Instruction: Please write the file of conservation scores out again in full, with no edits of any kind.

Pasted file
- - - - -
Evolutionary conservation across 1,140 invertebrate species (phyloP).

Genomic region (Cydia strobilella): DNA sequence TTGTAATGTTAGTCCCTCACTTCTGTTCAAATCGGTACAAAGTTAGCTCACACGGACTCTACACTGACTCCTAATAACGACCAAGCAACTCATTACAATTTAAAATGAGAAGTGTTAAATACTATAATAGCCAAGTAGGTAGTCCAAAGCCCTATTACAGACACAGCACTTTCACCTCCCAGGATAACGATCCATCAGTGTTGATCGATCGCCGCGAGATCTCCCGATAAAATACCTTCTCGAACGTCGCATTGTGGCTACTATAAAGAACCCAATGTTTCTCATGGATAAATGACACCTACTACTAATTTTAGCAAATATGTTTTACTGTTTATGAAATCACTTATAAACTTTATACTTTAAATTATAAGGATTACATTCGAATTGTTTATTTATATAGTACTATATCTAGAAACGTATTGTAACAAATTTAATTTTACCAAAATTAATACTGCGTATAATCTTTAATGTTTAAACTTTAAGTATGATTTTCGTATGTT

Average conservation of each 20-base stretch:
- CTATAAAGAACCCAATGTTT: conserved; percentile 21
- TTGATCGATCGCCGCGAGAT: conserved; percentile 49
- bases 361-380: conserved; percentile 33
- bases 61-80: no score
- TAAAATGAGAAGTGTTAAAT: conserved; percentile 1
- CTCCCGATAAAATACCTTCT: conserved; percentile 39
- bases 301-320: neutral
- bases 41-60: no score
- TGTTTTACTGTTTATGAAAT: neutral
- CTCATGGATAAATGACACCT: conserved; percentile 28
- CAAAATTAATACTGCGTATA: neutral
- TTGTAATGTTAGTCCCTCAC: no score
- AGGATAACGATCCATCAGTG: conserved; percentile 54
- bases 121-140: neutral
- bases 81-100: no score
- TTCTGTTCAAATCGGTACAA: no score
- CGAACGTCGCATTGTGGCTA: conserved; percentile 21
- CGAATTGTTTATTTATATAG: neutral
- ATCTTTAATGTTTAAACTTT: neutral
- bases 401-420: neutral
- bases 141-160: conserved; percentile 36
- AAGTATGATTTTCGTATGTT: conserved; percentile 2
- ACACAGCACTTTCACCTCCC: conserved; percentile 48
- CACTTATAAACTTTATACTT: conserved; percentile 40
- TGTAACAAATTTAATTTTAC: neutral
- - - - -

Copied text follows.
Evolutionary conservation across 1,140 invertebrate species (phyloP).

Genomic region (Cydia strobilella): DNA sequence TTGTAATGTTAGTCCCTCACTTCTGTTCAAATCGGTACAAAGTTAGCTCACACGGACTCTACACTGACTCCTAATAACGACCAAGCAACTCATTACAATTTAAAATGAGAAGTGTTAAATACTATAATAGCCAAGTAGGTAGTCCAAAGCCCTATTACAGACACAGCACTTTCACCTCCCAGGATAACGATCCATCAGTGTTGATCGATCGCCGCGAGATCTCCCGATAAAATACCTTCTCGAACGTCGCATTGTGGCTACTATAAAGAACCCAATGTTTCTCATGGATAAATGACACCTACTACTAATTTTAGCAAATATGTTTTACTGTTTATGAAATCACTTATAAACTTTATACTTTAAATTATAAGGATTACATTCGAATTGTTTATTTATATAGTACTATATCTAGAAACGTATTGTAACAAATTTAATTTTACCAAAATTAATACTGCGTATAATCTTTAATGTTTAAACTTTAAGTATGATTTTCGTATGTT

Average conservation of each 20-base stretch:
- CTATAAAGAACCCAATGTTT: conserved; percentile 21
- TTGATCGATCGCCGCGAGAT: conserved; percentile 49
- bases 361-380: conserved; percentile 33
- bases 61-80: no score
- TAAAATGAGAAGTGTTAAAT: conserved; percentile 1
- CTCCCGATAAAATACCTTCT: conserved; percentile 39
- bases 301-320: neutral
- bases 41-60: no score
- TGTTTTACTGTTTATGAAAT: neutral
- CTCATGGATAAATGACACCT: conserved; percentile 28
- CAAAATTAATACTGCGTATA: neutral
- TTGTAATGTTAGTCCCTCAC: no score
- AGGATAACGATCCATCAGTG: conserved; percentile 54
- bases 121-140: neutral
- bases 81-100: no score
- TTCTGTTCAAATCGGTACAA: no score
- CGAACGTCGCATTGTGGCTA: conserved; percentile 21
- CGAATTGTTTATTTATATAG: neutral
- ATCTTTAATGTTTAAACTTT: neutral
- bases 401-420: neutral
- bases 141-160: conserved; percentile 36
- AAGTATGATTTTCGTATGTT: conserved; percentile 2
- ACACAGCACTTTCACCTCCC: conserved; percentile 48
- CACTTATAAACTTTATACTT: conserved; percentile 40
- TGTAACAAATTTAATTTTAC: neutral